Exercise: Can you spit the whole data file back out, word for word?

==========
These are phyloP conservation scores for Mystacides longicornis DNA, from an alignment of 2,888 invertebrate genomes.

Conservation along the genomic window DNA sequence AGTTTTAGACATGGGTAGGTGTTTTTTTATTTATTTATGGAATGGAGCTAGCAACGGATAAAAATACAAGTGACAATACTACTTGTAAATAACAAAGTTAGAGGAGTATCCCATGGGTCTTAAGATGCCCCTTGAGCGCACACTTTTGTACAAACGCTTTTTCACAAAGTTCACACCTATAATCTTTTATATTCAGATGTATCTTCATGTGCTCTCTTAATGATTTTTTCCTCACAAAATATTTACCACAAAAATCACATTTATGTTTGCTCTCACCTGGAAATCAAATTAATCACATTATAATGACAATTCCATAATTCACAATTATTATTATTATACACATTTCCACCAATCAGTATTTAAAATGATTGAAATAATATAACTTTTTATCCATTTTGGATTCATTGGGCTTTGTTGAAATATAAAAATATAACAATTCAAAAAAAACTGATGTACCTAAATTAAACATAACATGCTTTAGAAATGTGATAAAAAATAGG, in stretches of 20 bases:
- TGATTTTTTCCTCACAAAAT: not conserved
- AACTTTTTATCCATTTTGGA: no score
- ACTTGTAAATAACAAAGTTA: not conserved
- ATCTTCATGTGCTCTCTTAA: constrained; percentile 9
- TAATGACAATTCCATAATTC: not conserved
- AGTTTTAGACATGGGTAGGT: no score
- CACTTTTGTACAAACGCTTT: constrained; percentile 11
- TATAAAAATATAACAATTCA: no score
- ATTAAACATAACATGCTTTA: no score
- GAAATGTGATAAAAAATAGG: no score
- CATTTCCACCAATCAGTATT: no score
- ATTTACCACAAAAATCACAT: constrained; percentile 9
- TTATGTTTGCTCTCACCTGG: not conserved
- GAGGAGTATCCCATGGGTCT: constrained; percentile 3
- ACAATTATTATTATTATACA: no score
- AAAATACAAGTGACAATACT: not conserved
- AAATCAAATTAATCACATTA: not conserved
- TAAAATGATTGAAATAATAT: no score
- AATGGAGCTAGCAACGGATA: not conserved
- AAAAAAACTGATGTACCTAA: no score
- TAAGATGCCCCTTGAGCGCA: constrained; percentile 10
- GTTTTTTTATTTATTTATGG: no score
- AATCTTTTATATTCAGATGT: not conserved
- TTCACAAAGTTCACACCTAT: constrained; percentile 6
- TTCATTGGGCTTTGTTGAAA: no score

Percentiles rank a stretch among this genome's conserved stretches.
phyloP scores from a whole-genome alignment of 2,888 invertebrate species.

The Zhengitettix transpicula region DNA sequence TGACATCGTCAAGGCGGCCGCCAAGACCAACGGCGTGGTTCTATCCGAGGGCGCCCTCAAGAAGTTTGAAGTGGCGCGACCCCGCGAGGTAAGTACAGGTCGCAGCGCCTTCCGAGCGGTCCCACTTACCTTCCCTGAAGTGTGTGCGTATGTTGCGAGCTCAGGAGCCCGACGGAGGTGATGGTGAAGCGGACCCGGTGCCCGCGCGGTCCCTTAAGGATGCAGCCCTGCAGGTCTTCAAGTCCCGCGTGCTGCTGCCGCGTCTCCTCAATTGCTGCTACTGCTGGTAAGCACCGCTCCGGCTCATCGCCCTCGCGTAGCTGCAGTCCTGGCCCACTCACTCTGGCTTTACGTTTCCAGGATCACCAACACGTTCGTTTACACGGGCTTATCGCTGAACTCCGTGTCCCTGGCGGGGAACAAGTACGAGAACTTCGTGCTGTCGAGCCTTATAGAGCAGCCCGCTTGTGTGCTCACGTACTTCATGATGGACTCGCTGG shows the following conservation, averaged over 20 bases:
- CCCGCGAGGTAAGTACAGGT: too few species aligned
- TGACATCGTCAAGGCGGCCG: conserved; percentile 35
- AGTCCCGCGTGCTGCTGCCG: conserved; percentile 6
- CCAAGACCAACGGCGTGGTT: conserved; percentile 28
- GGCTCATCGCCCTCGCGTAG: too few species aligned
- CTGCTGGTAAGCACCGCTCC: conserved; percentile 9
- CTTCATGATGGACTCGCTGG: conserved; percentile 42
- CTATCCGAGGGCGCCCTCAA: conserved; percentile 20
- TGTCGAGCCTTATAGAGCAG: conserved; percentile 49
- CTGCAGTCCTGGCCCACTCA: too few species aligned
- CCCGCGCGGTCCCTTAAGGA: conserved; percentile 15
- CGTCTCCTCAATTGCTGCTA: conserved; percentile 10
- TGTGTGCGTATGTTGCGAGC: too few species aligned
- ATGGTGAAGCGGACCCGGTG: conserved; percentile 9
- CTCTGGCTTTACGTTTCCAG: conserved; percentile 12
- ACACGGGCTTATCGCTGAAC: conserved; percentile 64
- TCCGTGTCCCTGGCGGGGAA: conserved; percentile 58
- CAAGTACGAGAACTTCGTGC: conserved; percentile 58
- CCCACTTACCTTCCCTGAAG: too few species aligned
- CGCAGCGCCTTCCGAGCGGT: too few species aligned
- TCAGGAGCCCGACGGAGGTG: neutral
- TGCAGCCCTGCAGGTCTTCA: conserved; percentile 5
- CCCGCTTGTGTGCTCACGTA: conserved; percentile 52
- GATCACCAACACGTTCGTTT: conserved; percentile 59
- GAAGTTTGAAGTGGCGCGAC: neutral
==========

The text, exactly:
These are phyloP conservation scores for Mystacides longicornis DNA, from an alignment of 2,888 invertebrate genomes.

Conservation along the genomic window DNA sequence AGTTTTAGACATGGGTAGGTGTTTTTTTATTTATTTATGGAATGGAGCTAGCAACGGATAAAAATACAAGTGACAATACTACTTGTAAATAACAAAGTTAGAGGAGTATCCCATGGGTCTTAAGATGCCCCTTGAGCGCACACTTTTGTACAAACGCTTTTTCACAAAGTTCACACCTATAATCTTTTATATTCAGATGTATCTTCATGTGCTCTCTTAATGATTTTTTCCTCACAAAATATTTACCACAAAAATCACATTTATGTTTGCTCTCACCTGGAAATCAAATTAATCACATTATAATGACAATTCCATAATTCACAATTATTATTATTATACACATTTCCACCAATCAGTATTTAAAATGATTGAAATAATATAACTTTTTATCCATTTTGGATTCATTGGGCTTTGTTGAAATATAAAAATATAACAATTCAAAAAAAACTGATGTACCTAAATTAAACATAACATGCTTTAGAAATGTGATAAAAAATAGG, in stretches of 20 bases:
- TGATTTTTTCCTCACAAAAT: not conserved
- AACTTTTTATCCATTTTGGA: no score
- ACTTGTAAATAACAAAGTTA: not conserved
- ATCTTCATGTGCTCTCTTAA: constrained; percentile 9
- TAATGACAATTCCATAATTC: not conserved
- AGTTTTAGACATGGGTAGGT: no score
- CACTTTTGTACAAACGCTTT: constrained; percentile 11
- TATAAAAATATAACAATTCA: no score
- ATTAAACATAACATGCTTTA: no score
- GAAATGTGATAAAAAATAGG: no score
- CATTTCCACCAATCAGTATT: no score
- ATTTACCACAAAAATCACAT: constrained; percentile 9
- TTATGTTTGCTCTCACCTGG: not conserved
- GAGGAGTATCCCATGGGTCT: constrained; percentile 3
- ACAATTATTATTATTATACA: no score
- AAAATACAAGTGACAATACT: not conserved
- AAATCAAATTAATCACATTA: not conserved
- TAAAATGATTGAAATAATAT: no score
- AATGGAGCTAGCAACGGATA: not conserved
- AAAAAAACTGATGTACCTAA: no score
- TAAGATGCCCCTTGAGCGCA: constrained; percentile 10
- GTTTTTTTATTTATTTATGG: no score
- AATCTTTTATATTCAGATGT: not conserved
- TTCACAAAGTTCACACCTAT: constrained; percentile 6
- TTCATTGGGCTTTGTTGAAA: no score

Percentiles rank a stretch among this genome's conserved stretches.
phyloP scores from a whole-genome alignment of 2,888 invertebrate species.

The Zhengitettix transpicula region DNA sequence TGACATCGTCAAGGCGGCCGCCAAGACCAACGGCGTGGTTCTATCCGAGGGCGCCCTCAAGAAGTTTGAAGTGGCGCGACCCCGCGAGGTAAGTACAGGTCGCAGCGCCTTCCGAGCGGTCCCACTTACCTTCCCTGAAGTGTGTGCGTATGTTGCGAGCTCAGGAGCCCGACGGAGGTGATGGTGAAGCGGACCCGGTGCCCGCGCGGTCCCTTAAGGATGCAGCCCTGCAGGTCTTCAAGTCCCGCGTGCTGCTGCCGCGTCTCCTCAATTGCTGCTACTGCTGGTAAGCACCGCTCCGGCTCATCGCCCTCGCGTAGCTGCAGTCCTGGCCCACTCACTCTGGCTTTACGTTTCCAGGATCACCAACACGTTCGTTTACACGGGCTTATCGCTGAACTCCGTGTCCCTGGCGGGGAACAAGTACGAGAACTTCGTGCTGTCGAGCCTTATAGAGCAGCCCGCTTGTGTGCTCACGTACTTCATGATGGACTCGCTGG shows the following conservation, averaged over 20 bases:
- CCCGCGAGGTAAGTACAGGT: too few species aligned
- TGACATCGTCAAGGCGGCCG: conserved; percentile 35
- AGTCCCGCGTGCTGCTGCCG: conserved; percentile 6
- CCAAGACCAACGGCGTGGTT: conserved; percentile 28
- GGCTCATCGCCCTCGCGTAG: too few species aligned
- CTGCTGGTAAGCACCGCTCC: conserved; percentile 9
- CTTCATGATGGACTCGCTGG: conserved; percentile 42
- CTATCCGAGGGCGCCCTCAA: conserved; percentile 20
- TGTCGAGCCTTATAGAGCAG: conserved; percentile 49
- CTGCAGTCCTGGCCCACTCA: too few species aligned
- CCCGCGCGGTCCCTTAAGGA: conserved; percentile 15
- CGTCTCCTCAATTGCTGCTA: conserved; percentile 10
- TGTGTGCGTATGTTGCGAGC: too few species aligned
- ATGGTGAAGCGGACCCGGTG: conserved; percentile 9
- CTCTGGCTTTACGTTTCCAG: conserved; percentile 12
- ACACGGGCTTATCGCTGAAC: conserved; percentile 64
- TCCGTGTCCCTGGCGGGGAA: conserved; percentile 58
- CAAGTACGAGAACTTCGTGC: conserved; percentile 58
- CCCACTTACCTTCCCTGAAG: too few species aligned
- CGCAGCGCCTTCCGAGCGGT: too few species aligned
- TCAGGAGCCCGACGGAGGTG: neutral
- TGCAGCCCTGCAGGTCTTCA: conserved; percentile 5
- CCCGCTTGTGTGCTCACGTA: conserved; percentile 52
- GATCACCAACACGTTCGTTT: conserved; percentile 59
- GAAGTTTGAAGTGGCGCGAC: neutral